Thursday’s bond market has opened in negative territory, extending yesterday’s afternoon selling. The stock markets are showing minor losses of 32 points in the Dow and 1 point in the Nasdaq. The bond market is currently down 6/32 (1.86%), which with yesterday’s afternoon weakness should push this morning’s mortgage rates higher by approximately .250 of a discount point if comparing to Wednesday’s early pricing.
We saw bond prices start a downward slide early yesterday afternoon that accelerated as the afternoon progressed. This led to widespread upward revisions to mortgage pricing before the day ended. Just how much of an increase you will see depends on the size of the revision your lender made late yesterday.
The first of this morning’s two pieces of relevant economic data was last week’s unemployment numbers at 8:30 AM ET. They showed that the number of new filings for benefits fell to 247,000. This was a decline from the previous week’s 253,000 initial claims and well short of the 263,000 that was expected. The weaker number of claims indicates that the employment sector strengthened last week, making the data negative for the bond and mortgage markets.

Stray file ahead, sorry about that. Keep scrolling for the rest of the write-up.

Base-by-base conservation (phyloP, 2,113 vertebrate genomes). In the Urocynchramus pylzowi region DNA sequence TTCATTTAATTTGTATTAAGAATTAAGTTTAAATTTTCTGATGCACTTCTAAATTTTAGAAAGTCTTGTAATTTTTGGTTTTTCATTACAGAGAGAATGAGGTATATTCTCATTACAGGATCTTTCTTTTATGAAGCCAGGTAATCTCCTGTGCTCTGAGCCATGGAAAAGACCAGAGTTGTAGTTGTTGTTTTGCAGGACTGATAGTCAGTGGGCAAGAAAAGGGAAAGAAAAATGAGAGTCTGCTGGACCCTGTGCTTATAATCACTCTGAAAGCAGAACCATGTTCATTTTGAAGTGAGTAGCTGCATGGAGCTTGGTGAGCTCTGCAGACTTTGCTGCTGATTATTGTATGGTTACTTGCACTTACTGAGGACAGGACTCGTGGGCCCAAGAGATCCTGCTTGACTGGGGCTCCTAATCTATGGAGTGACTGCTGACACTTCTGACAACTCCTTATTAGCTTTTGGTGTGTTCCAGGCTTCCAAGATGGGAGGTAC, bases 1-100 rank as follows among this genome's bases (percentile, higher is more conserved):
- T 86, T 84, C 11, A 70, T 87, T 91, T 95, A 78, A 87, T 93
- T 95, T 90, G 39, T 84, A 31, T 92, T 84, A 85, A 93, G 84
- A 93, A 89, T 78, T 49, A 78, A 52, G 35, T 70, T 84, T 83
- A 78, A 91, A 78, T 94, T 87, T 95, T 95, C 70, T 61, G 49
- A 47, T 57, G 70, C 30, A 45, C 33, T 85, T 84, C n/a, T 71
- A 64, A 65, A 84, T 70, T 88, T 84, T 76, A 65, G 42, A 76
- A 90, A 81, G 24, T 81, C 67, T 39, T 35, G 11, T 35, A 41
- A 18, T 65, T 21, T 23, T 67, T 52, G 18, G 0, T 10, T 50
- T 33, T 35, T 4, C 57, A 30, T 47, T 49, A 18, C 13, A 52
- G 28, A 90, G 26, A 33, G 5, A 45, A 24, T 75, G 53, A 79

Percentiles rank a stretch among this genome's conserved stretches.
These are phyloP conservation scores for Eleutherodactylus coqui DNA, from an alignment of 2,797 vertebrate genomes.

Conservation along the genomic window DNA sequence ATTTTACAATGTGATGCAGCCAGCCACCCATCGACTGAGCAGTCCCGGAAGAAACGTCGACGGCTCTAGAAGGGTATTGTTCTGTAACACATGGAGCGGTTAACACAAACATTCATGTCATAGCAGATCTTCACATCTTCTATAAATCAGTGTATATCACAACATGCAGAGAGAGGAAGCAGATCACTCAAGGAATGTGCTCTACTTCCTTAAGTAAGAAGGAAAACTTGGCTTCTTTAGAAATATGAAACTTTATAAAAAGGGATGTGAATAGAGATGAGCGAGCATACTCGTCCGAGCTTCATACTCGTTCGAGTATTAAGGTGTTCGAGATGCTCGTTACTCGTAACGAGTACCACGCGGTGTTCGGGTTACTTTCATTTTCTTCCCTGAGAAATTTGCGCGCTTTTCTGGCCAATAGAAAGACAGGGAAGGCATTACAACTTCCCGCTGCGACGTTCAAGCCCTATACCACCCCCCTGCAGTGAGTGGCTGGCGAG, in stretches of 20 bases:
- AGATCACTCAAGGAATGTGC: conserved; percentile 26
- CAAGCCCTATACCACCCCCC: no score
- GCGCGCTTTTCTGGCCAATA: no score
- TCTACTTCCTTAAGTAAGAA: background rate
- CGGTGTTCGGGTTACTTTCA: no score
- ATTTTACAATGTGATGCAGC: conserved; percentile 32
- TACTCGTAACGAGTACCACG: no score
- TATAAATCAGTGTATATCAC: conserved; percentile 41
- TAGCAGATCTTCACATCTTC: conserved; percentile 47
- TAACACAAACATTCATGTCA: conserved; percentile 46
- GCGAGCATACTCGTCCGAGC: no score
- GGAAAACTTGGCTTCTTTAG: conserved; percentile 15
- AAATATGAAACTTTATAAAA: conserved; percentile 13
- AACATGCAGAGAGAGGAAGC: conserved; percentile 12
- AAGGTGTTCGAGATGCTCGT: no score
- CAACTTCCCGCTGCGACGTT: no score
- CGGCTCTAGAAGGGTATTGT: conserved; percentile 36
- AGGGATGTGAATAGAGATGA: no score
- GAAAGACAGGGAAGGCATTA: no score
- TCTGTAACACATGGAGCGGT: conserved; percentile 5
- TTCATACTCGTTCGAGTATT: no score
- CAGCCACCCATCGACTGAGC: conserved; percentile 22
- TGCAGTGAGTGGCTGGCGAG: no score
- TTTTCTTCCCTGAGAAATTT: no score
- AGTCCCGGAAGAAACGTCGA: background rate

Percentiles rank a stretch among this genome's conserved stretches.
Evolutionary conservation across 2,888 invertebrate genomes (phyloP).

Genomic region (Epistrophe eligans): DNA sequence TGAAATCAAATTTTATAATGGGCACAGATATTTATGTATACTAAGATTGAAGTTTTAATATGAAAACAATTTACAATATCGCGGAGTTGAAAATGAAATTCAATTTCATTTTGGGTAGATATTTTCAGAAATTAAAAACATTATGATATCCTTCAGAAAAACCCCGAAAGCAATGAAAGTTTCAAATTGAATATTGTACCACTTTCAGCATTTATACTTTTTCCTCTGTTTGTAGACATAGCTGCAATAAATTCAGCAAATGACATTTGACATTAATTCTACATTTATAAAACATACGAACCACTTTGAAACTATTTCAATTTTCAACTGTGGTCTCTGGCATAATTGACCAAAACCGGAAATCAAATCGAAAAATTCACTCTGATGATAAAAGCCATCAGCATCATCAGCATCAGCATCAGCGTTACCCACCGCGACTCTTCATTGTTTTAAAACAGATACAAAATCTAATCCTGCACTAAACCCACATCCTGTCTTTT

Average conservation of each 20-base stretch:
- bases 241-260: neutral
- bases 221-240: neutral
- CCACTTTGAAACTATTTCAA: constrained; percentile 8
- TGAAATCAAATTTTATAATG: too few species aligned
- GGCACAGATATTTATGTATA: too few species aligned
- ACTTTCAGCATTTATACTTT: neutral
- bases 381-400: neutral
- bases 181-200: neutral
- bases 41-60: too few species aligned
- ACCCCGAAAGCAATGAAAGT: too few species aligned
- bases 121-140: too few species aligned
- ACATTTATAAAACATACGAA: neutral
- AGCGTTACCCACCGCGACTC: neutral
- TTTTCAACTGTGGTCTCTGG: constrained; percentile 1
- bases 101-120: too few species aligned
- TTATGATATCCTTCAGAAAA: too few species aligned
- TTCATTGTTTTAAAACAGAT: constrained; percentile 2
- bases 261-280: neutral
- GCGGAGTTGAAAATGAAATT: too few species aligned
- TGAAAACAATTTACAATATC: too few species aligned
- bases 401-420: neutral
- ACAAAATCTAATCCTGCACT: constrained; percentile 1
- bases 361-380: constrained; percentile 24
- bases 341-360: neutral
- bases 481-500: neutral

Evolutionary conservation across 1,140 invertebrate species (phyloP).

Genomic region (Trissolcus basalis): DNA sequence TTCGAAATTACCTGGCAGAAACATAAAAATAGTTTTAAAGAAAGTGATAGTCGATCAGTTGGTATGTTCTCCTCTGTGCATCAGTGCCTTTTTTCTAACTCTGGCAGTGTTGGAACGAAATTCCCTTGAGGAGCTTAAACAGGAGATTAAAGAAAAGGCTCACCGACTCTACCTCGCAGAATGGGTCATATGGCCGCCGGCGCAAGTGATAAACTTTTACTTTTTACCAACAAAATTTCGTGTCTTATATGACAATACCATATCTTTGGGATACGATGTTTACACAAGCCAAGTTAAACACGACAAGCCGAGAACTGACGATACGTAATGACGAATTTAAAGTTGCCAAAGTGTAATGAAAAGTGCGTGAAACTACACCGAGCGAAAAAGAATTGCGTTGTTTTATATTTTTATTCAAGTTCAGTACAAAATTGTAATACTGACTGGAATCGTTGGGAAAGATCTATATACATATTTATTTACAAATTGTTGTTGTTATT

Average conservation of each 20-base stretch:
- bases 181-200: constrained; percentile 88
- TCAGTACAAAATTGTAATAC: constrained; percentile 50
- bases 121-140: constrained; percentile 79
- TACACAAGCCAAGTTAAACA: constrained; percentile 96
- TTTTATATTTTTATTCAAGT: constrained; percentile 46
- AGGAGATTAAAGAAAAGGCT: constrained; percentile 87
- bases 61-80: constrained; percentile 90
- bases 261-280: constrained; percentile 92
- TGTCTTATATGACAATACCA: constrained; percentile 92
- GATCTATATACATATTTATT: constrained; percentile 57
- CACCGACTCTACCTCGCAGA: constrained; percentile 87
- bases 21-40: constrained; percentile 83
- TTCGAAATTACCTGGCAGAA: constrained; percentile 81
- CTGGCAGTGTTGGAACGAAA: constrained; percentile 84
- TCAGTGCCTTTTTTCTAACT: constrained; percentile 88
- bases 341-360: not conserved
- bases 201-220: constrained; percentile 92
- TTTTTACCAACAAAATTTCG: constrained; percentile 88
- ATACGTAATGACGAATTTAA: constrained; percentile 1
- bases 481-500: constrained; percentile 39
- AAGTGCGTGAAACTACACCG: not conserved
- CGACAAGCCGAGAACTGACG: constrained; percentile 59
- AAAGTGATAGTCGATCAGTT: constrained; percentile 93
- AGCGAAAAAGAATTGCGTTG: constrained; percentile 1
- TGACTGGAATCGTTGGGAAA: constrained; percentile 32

Also posted this morning was March’s Leading Economic Indicators (LEI). The Conference Board announced at 10:00 AM that their LEI rose 0.2% last month, falling short of the 0.4% increase that was expected. A downward revision to February’s reading also allows us to label this news as favorable for bonds. Unfortunately, this data just isn’t important enough to offset the current negative momentum in the bond market.
Tomorrow has nothing of importance scheduled for release. Based on what we have seen since yesterday morning, we can expect to see a little more volatility tomorrow as this move in yields settles. We are now in the upper part of the recent range of the benchmark 10-year Treasury Note yield, but still below a critical threshold that raises concern on mortgage rate direction. As long as we stay well away from 2.00%, the likelihood of seeing a large upward move in rates is fairly minimal in my opinion.